Blocking the Ambassador Bridge is another example of expecting the unexpected in the supply chain

Expecting the unexpected has become a central part of the logistics and supply chain playbook in recent years. It’s fair to say that, at least initially, the disruptions at the Detroit-Windsor Ambassador Bridge fell into this “unexpected” group, of course.

Before I go any further, this column is not me playing politics and telling people whether or not they should get vaccinated. Freedom of speech is a right that we all have, and people on both sides of the border, when it comes to the pandemic and vaccinations, have made their cases clear, regardless of their beliefs, and that’s very good.

But, at the same time, the impact of the disruptions on the North American supply chain left its mark, before cross-border traffic between the United States and Canada resumed last Sunday.

For example, a Detroit Free Press report, citing data from the Anderson Economic Group, an economic research firm based in East Lansing, Michigan, said the Ambassador Bridge protests have come at the expense of industry. automobile, for to the tune of over $250 million, a staggering sum, no matter how measured.

Additionally, the company added that, “In just one week, automakers including General Motors, Ford, Chrysler, Honda and Toyota suffered losses estimated at $155 million. Within hours, assembly plants were plagued with shortages and slowdowns.

Make that two staggering sums.

The United States Chamber of Commerce, National Association of Manufacturers and Business Roundtable have made clear their views on the negative impact of these disruptions on trade flows and the movement of goods in a joint statement they released. on February 10, when protests were in full swing.

“The disruptions we are seeing at the US-Canada border – at the Detroit-Windsor Ambassador Bridge and other crossings – add to significant supply chain strains for manufacturers and other businesses in the United States” , the organizations said. “The business community is rolling up its sleeves to find workarounds and keep facilities running, but we are already seeing production cuts, shift reductions and temporary plant closures. The North American economy relies on our ability to work closely together, including our manufacturing sectors. We must apply the same spirit of cooperation to solve this problem.

There are some very good points in this statement, make no mistake. If the protests and disruptions headed south in the United States, as has been reported, it stands to reason that these types of issues could persist to varying degrees.

Eric Starks, president and CEO of FTR Transportation Intelligence, explained that, from a supply chain and logistics operations perspective, these protests and disruptions are causing short-term headaches for shippers, to varying degrees. various, depending on their specific vertical sector.

“The automotive sector has obviously been particularly affected by this blockade of caravan passage,” he said. “The thing about it, though – and it’s just a gut feeling as to how I personally see the situation is that it was probably a good thing for the automotive sector, in the sense that it continued to have supply chain issues, specifically around chips,” he said. “Essentially, having a few days here and there won’t hurt them, because they’re not operating at full capacity. Longer term, yes, it structurally creates problems. From everything we’ve seen, it doesn’t “Hasn’t hurt overall production levels, at least what we expect from them by mid-summer. Chip availability will continue to be the real constraint.”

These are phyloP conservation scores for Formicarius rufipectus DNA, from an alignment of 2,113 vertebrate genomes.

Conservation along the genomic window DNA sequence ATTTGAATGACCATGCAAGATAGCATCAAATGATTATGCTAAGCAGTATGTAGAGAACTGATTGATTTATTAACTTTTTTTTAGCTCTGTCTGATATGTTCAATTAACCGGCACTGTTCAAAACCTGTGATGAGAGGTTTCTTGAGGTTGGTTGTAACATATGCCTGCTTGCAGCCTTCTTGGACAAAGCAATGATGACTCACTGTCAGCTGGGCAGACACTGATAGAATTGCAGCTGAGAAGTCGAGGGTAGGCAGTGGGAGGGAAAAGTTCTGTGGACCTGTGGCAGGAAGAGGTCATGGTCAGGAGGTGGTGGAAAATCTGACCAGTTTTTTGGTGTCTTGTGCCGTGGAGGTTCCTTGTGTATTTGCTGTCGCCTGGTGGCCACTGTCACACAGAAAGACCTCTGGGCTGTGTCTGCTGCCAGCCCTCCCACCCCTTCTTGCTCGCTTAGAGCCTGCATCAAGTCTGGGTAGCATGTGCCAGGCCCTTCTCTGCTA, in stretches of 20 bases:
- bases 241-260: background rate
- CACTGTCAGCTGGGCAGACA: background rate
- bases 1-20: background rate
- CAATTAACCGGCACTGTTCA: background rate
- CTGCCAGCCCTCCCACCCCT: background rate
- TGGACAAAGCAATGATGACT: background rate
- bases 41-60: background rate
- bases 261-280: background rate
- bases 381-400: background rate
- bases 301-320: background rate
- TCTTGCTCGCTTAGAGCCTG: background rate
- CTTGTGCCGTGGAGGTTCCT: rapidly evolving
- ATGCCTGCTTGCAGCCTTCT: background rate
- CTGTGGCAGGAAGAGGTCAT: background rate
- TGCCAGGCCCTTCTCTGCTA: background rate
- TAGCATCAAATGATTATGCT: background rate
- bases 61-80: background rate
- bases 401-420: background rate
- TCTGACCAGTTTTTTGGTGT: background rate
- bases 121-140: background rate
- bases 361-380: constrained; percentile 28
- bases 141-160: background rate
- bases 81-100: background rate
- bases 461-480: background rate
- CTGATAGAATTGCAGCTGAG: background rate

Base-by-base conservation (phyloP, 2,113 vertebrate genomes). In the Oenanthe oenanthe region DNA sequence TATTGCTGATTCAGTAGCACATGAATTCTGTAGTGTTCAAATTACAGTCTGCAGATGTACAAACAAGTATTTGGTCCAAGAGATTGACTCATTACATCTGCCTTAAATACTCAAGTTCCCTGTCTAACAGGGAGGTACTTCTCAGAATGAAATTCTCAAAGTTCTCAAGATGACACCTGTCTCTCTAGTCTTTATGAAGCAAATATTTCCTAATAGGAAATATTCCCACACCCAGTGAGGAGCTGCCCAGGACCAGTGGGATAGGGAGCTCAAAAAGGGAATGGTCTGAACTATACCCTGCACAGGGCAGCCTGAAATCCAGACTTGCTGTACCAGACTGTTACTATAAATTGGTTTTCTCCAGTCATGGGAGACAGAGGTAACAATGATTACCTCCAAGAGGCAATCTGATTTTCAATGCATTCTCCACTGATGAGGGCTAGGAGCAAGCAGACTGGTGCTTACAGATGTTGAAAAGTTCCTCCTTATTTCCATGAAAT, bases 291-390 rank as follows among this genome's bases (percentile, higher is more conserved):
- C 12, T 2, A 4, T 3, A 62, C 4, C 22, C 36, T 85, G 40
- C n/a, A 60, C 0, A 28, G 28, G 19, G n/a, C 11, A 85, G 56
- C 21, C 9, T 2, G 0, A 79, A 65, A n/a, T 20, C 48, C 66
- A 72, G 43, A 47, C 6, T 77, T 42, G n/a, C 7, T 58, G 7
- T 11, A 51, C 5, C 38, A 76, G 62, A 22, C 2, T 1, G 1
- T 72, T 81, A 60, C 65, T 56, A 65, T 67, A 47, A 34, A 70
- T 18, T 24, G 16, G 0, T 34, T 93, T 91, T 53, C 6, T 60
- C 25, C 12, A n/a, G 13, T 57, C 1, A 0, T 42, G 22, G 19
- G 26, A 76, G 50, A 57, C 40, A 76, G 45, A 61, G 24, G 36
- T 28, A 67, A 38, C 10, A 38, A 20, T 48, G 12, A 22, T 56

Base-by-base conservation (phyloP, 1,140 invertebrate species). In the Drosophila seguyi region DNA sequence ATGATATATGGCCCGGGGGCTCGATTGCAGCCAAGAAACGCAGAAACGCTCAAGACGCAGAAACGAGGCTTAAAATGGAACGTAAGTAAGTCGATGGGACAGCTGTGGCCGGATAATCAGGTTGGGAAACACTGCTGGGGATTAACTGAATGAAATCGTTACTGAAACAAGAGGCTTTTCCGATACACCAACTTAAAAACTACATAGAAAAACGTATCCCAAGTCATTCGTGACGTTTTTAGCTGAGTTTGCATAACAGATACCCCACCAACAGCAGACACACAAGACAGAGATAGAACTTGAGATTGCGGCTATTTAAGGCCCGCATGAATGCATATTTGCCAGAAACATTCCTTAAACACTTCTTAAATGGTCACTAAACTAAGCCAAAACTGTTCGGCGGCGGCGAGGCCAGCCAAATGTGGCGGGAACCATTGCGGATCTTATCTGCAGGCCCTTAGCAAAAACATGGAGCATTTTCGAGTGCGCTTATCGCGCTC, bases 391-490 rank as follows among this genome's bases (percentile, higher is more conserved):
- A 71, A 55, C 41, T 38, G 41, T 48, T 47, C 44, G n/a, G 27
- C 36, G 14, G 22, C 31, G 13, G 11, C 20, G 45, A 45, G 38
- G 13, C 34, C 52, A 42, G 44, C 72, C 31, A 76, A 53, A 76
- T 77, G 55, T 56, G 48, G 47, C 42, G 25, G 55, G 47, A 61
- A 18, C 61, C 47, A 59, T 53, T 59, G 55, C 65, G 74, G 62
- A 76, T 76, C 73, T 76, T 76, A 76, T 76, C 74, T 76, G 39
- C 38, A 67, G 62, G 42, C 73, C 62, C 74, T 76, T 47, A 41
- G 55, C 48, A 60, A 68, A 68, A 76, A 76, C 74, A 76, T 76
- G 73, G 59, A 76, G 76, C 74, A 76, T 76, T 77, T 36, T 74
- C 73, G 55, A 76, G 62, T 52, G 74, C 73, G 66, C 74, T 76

Given the political elements of this situation, Starks added that it is possible to still enter an area in which to be careful, adding that he does not see any specific problem regarding the potential for caravans entering the United States, with regards to becoming something too problematic rather than additional nuisances and headaches in various areas in the long run.

Matthew Moroun, chairman of the Detroit International Bridge Co., owner of the Ambassador Bridge, and chairman of holding company Universal Logistics, told Mike Regan, director of relationships for TranzAct Technologies, that until these recent events, the bridge Ambassador had never closed, having survived before. the Great Depression, World War II and 9/11, but “somehow the truckers figured out how to shut it down – something that has never been done in 93 years of history”, note the interview.

And Moroun added in the interview that the shutdown demonstrated that truckers “know how the supply chain works better than most other people, even those in ‘suits’ who work in the supply chain,” so as leaders in policy and law enforcement. .

“Given that the number of drivers is limited and there is no elasticity to find more drivers who have been approved by the Canadian and US governments, shippers will likely see cross-border shipments delayed over the next two weeks. “, he added.

Whatever the reasons, the unexpected always seems to happen faster than expected. That said, these days continue to be important in this sense, the situation at the Ambassador Bridge being the most recent example. It’s not yet clear what will happen if the caravan makes its way to the United States, but it’s something all stakeholders need to watch closely.

About the Author

Jeff Berman, Group News Editor Jeff Berman is Group News Editor for Logistics management, Modern material handlingand Supply Chain Management Review. Jeff works and lives in Cape Elizabeth, Maine where he covers all aspects of the supply chain, logistics, freight forwarding and material handling industries on a daily basis. Contact Jeff Berman

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